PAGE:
Yes, I do. In truth, the big run-up in mega-cap tech stock is really nothing more than a “risk-off” approach to the stock market. Those companies are sitting on a lot of cash and could withstand a recession better than most other businesses. However, they won’t be able to grow profits as fast as Wall Street expects if the global economy contracts.
For example, Apple (NSDQ: AAPL) relies almost entirely on consumer spending for its revenue. If times get tough, a lot of people may decide to hang on to their old iPhone a while longer rather than upgrade to the latest model.
Apple is the most valuable publicly traded company in the world and as such a bellwether. If Apple hits the skids, you can expect all of the major stock market indexes to follow suit.
The New York Stock Exchange Advance/Decline line, the NYAD, hovers above its 50- and 200-day moving averages. When NYAD is rising, the stock market is in a healthy position because more stocks are rising than falling. Small-caps and financials have been in the vanguard of the rally, too. Despite the tech boom year-to-date, aren’t these signs of market breadth reassuring?
Yes, but they have participated in the rally to a much lesser degree than tech stocks. Small-cap stocks, as measured by the Russell 2000 index, have risen but they’ve still lagged the S&P 500 and the tech-heavy NASDAQ.
If Wall Street really believed that inflation was tamed and a recession was unlikely, then small-cap stocks would be up a lot more.
As for the financials sector, it has barely eked out a positive return so far this year which means Wall Street is not confident that the economy will be strong over the second half of this year.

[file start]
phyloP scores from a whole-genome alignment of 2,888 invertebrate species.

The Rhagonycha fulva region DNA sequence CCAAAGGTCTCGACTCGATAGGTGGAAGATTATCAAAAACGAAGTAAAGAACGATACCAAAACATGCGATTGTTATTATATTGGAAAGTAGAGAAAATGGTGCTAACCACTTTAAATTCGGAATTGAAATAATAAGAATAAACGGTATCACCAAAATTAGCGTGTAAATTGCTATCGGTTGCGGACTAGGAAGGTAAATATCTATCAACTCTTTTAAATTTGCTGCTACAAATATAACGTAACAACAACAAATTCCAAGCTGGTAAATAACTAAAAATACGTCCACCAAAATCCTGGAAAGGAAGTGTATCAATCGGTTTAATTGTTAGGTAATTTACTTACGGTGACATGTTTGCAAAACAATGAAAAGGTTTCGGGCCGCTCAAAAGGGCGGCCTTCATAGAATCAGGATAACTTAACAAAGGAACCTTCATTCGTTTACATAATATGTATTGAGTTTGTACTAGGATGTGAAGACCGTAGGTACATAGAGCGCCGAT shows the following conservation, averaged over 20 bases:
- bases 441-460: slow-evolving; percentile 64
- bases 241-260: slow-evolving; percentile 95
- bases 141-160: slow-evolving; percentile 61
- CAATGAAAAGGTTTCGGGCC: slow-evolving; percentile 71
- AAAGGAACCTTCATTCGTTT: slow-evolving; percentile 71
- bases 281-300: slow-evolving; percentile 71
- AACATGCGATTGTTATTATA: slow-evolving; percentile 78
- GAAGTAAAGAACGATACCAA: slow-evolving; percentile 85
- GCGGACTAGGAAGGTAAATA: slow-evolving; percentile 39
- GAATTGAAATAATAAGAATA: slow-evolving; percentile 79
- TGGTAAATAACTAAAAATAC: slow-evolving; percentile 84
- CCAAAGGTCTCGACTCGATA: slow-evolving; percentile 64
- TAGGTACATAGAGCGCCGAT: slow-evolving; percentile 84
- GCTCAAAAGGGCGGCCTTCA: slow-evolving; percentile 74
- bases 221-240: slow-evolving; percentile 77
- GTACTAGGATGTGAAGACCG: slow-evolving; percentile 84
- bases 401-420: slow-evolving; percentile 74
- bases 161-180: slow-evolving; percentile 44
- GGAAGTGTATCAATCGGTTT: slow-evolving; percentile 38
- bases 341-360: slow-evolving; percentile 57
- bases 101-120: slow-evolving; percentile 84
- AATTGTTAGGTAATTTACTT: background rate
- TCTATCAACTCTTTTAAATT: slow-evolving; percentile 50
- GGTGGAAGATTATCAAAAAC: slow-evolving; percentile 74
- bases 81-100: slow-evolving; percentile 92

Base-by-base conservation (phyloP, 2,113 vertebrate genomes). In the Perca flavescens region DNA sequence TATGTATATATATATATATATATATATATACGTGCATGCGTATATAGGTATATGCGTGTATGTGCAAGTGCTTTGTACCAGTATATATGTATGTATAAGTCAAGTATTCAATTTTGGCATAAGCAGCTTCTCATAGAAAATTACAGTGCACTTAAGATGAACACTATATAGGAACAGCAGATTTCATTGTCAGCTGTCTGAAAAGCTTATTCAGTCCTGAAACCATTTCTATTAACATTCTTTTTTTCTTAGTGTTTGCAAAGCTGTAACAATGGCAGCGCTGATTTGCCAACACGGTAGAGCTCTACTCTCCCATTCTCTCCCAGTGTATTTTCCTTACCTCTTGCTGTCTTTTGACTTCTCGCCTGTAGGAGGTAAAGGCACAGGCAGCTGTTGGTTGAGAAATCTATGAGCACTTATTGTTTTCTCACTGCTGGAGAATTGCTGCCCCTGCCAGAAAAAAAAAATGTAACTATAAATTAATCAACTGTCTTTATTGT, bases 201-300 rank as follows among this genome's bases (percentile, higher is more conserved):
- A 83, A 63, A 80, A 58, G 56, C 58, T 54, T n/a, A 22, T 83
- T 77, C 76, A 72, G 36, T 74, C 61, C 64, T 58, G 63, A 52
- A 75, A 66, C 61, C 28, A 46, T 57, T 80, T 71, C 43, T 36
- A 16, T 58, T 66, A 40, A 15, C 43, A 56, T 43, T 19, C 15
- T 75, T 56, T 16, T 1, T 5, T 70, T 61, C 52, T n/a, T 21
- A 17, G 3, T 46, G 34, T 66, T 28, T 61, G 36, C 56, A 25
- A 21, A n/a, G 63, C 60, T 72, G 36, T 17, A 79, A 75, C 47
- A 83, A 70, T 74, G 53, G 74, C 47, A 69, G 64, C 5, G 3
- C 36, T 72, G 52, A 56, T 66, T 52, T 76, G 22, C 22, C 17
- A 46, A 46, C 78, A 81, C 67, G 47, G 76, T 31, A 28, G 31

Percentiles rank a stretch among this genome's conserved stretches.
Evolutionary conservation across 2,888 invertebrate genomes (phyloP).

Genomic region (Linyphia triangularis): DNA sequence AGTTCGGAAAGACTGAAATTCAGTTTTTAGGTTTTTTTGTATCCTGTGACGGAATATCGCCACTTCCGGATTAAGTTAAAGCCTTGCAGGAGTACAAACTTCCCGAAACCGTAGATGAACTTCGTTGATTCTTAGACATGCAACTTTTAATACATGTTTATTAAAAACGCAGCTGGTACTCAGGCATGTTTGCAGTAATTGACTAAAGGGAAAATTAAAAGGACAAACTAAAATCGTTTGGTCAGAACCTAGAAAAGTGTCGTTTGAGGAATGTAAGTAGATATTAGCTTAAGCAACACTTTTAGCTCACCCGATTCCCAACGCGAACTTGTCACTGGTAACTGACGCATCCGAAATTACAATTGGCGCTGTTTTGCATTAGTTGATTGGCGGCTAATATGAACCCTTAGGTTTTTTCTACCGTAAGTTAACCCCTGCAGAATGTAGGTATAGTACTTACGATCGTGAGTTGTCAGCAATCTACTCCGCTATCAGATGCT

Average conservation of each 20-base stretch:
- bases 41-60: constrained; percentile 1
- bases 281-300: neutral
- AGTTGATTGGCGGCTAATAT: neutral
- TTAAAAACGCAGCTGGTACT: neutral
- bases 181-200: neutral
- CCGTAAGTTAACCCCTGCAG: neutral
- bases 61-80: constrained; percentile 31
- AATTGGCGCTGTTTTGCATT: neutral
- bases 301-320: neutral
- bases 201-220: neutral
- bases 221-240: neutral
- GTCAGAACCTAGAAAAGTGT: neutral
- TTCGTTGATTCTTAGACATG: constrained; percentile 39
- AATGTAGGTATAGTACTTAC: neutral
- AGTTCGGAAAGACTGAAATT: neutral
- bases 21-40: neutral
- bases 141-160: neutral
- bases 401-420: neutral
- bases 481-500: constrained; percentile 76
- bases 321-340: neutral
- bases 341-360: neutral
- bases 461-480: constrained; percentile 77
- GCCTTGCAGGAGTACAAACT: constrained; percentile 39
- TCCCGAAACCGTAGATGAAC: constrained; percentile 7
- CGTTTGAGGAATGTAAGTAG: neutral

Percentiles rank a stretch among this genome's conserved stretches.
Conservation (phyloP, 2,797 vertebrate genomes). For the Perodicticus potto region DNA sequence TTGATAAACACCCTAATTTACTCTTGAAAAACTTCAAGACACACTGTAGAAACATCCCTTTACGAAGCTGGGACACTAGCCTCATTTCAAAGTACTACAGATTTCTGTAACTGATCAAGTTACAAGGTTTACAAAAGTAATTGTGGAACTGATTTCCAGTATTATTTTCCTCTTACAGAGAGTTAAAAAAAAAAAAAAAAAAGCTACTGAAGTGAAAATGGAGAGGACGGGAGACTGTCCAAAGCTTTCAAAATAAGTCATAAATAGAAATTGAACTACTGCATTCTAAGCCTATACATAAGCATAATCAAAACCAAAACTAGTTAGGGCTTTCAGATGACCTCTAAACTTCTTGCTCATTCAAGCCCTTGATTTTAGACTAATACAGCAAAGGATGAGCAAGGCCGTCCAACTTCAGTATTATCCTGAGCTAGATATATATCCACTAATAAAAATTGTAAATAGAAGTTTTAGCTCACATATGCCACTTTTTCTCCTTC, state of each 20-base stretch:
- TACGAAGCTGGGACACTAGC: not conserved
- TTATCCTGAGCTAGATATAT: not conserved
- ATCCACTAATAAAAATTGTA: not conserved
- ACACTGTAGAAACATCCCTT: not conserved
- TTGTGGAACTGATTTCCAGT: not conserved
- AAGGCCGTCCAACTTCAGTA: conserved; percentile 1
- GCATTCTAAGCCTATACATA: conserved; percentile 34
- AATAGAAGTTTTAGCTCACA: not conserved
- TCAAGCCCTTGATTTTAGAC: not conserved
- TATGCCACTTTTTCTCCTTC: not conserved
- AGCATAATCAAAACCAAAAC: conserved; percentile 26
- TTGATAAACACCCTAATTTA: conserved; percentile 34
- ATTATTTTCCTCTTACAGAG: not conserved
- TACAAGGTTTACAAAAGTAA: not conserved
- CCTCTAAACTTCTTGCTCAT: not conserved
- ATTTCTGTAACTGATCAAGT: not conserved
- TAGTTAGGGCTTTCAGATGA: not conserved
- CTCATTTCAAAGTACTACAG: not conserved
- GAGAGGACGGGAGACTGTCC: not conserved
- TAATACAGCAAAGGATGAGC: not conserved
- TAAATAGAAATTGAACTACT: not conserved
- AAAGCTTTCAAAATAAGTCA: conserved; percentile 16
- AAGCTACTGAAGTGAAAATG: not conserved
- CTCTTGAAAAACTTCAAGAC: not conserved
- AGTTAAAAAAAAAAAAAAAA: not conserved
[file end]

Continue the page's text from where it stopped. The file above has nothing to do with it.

In your view, what’s the best way to play the AI frenzy? The mega-cap Silicon Valley stalwarts are the obvious choices, but aren’t “picks-and-shovels” plays better choices?
If you are looking for call option plays, then I’d avoid the mega-cap names. In addition to being overvalued, the time premiums for those call options are inflated so you’d need a big upside move from where they are now to generate a gain sufficient to justify the risk.
That being the case, I think the safer bet is to look for companies in adjacent sectors that will benefit from the AI revolution. The fact of the matter is that the huge tech companies that everybody knows are heavily reliant on their vendors that operate in anonymity.
You don’t see their names on the cool tech gadgets that you buy, but they benefit just as much from the sale. In many cases, those “pick-and-shovel” plays outperform mega-cap stocks since they can grow their profitability at a faster rate.
Thanks for your time.
PS: Jim Pearce has developed an under-the-radar strategy to flip market mayhem into fast payouts. His technique puts into practice the theories he discussed with me in this video interview. Want to learn the details? Click here now.
John Persinos is the editorial director of Investing Daily.